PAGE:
This sensation continues with West of Memphis (2013), a score that Cave and Ellis wrote for New Zealander Amy Berg’s documentary about a miscarriage of justice. Richly melodic but also wonderfully unresolved, it is some of the finest music of the night, accompanied by Maryse Alberti’s beautiful but disconcerting cinematography. The music – its most lyrical tendencies kept powerfully in reserve – evokes a great, slow-moving river shifting tons of silt under the calm surface of its water. The MSO rises superbly to the challenge of this deliberate and supple work, and the concert settles confidently into its groove.

The Road (2009), John Hillcoat’s adaptation of the Cormac McCarthy novel, proved something of a mixed blessing for Cave and Ellis. It was a disappointing film in many ways, and the score remains one of their most conventional. While lush and melodic, it tends to follow the emotional arcs on screen instead of subverting or challenging them. Far better, and more indicative of their evolution as film composers, are the scores to Hell or High Water (2016) and Wind River (2017). A growing sophistication with choral work, and an almost uncanny ability to conjure the beauty and brutality of landscape, give these works a primal force, increasingly distinct from the images on screen.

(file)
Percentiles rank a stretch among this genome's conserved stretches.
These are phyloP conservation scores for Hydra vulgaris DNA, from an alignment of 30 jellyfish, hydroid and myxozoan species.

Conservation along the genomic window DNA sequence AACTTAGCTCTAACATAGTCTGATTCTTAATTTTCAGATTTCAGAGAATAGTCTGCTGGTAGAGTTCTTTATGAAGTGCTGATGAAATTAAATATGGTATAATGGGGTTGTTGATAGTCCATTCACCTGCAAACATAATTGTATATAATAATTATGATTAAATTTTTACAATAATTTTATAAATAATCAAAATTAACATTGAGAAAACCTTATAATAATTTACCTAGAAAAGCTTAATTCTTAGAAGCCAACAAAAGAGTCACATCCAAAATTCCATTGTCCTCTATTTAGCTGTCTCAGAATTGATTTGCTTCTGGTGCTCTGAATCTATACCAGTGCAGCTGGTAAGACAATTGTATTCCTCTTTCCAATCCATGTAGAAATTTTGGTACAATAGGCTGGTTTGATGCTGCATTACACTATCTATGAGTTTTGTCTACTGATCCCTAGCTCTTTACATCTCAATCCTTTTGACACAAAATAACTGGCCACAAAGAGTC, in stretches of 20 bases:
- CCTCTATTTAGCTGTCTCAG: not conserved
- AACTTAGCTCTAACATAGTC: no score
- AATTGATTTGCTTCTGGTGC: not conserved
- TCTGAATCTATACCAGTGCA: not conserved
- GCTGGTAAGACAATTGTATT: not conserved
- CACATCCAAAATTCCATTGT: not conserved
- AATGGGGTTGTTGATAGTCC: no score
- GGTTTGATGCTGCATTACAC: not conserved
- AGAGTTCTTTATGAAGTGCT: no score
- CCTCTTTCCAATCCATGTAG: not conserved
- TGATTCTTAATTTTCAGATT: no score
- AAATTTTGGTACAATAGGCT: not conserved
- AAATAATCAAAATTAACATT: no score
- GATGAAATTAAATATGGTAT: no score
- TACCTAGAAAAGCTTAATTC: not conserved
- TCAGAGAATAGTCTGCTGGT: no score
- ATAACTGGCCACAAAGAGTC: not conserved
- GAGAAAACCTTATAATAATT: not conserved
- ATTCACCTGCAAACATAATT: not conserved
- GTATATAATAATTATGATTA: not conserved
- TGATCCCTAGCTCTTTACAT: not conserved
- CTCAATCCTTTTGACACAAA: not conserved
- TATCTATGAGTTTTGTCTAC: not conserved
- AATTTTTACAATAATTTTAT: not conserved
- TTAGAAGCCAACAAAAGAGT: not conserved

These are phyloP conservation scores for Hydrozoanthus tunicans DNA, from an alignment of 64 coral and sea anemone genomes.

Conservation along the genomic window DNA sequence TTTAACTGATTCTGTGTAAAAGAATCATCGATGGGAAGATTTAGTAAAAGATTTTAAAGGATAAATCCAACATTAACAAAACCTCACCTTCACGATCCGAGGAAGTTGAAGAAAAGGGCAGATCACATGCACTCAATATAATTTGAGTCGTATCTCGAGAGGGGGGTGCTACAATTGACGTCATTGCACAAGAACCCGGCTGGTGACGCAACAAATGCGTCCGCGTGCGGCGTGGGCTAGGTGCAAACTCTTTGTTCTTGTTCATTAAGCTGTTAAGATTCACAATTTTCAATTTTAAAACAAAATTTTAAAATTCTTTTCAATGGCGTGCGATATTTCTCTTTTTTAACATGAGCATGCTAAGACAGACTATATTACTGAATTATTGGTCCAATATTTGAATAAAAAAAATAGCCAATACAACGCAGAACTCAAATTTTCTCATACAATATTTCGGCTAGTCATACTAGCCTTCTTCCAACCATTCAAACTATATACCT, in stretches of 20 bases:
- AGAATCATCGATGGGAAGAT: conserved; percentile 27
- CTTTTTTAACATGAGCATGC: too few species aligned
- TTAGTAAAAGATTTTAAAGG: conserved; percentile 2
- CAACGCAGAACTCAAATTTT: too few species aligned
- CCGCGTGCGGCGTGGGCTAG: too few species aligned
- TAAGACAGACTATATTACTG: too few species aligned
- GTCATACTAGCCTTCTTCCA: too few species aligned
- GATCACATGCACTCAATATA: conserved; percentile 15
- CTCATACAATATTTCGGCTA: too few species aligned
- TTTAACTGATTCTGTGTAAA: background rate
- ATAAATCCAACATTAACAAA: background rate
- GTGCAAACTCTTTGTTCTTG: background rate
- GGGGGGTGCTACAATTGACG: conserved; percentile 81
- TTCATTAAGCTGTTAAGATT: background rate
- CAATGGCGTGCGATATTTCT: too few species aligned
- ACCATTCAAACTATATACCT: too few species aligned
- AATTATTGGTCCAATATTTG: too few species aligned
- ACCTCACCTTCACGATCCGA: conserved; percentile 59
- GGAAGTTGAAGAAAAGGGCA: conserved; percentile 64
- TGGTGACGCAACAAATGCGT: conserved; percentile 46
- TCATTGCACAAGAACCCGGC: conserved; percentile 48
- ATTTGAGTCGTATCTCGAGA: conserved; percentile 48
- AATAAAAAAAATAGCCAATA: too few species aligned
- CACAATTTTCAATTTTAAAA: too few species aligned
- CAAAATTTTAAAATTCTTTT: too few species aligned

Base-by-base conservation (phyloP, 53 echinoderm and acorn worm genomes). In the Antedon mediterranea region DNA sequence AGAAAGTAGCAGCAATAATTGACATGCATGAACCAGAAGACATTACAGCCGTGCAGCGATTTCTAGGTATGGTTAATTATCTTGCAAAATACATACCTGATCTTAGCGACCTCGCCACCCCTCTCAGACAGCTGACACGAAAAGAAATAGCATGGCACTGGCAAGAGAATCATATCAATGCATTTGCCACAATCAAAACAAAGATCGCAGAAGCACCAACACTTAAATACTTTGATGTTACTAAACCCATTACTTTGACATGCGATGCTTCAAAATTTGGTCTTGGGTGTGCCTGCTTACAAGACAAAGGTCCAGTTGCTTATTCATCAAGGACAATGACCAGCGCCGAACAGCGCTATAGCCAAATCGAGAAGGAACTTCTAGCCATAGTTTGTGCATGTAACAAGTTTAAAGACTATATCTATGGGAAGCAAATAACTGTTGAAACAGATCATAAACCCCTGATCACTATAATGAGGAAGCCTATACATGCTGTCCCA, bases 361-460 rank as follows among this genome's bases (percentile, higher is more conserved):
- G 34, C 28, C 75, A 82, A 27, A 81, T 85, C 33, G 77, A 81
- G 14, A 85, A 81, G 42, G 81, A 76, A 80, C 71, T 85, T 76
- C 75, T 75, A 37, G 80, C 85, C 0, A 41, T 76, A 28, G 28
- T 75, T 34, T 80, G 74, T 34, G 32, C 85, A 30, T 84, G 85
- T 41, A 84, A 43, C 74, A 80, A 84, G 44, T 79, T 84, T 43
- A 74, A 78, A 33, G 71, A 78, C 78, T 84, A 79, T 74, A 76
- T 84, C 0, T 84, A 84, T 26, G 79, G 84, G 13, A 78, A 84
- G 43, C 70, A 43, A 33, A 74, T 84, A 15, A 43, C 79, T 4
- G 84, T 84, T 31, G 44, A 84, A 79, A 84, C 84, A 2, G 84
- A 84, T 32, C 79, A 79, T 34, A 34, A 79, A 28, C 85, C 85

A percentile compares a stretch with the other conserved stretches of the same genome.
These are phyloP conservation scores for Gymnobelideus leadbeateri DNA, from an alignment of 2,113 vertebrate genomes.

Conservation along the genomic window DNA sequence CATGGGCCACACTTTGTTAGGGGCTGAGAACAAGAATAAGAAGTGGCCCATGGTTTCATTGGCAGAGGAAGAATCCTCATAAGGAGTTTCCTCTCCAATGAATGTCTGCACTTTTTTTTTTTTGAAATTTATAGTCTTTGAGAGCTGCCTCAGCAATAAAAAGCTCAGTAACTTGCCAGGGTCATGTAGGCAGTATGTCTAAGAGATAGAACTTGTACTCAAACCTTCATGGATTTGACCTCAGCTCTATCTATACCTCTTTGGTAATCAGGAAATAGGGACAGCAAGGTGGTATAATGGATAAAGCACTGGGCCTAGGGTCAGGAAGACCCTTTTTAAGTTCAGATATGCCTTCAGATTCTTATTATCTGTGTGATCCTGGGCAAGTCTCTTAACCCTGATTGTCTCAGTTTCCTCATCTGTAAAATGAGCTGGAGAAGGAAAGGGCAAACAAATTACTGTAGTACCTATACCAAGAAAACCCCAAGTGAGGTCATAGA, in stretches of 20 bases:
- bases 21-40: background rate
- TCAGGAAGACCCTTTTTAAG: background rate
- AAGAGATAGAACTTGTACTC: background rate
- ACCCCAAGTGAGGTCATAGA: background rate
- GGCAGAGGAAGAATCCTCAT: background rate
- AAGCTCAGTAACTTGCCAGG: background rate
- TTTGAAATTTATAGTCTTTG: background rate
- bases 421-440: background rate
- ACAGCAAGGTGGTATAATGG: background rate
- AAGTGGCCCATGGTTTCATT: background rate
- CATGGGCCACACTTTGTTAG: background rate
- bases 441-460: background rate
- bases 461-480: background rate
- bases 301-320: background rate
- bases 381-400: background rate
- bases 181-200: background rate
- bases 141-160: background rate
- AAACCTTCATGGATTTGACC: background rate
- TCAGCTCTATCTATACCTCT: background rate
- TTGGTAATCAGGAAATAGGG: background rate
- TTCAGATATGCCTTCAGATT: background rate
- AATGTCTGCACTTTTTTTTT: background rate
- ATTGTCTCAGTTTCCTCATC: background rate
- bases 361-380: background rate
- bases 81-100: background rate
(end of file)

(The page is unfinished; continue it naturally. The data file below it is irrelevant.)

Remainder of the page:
Nick Cave and Warren Ellis performing with the Melbourne Symphony Orchestra (photograph by Jayden Ostwald) Nick Cave and Warren Ellis performing with the Melbourne Symphony Orchestra (photograph by Jayden Ostwald)

This is where the concert, a co-production between the MSO and the Melbourne International Film Festival, really takes off. The final movement comes from Cave and Ellis’s work for The Assassination of Jesse James by the Coward Robert Ford (2007), a film for which, presumably, they couldn’t get the rights. It’s the only movement without accompanying images, and yet nothing is lost. That deep connection to mythology and landscape; the awful tension and the slow, exquisite release; the pain and the sorrow: they are all there, as vital and evocative as any of the music that has come before. In some ways, the lack of imagery liberates the music from its original function.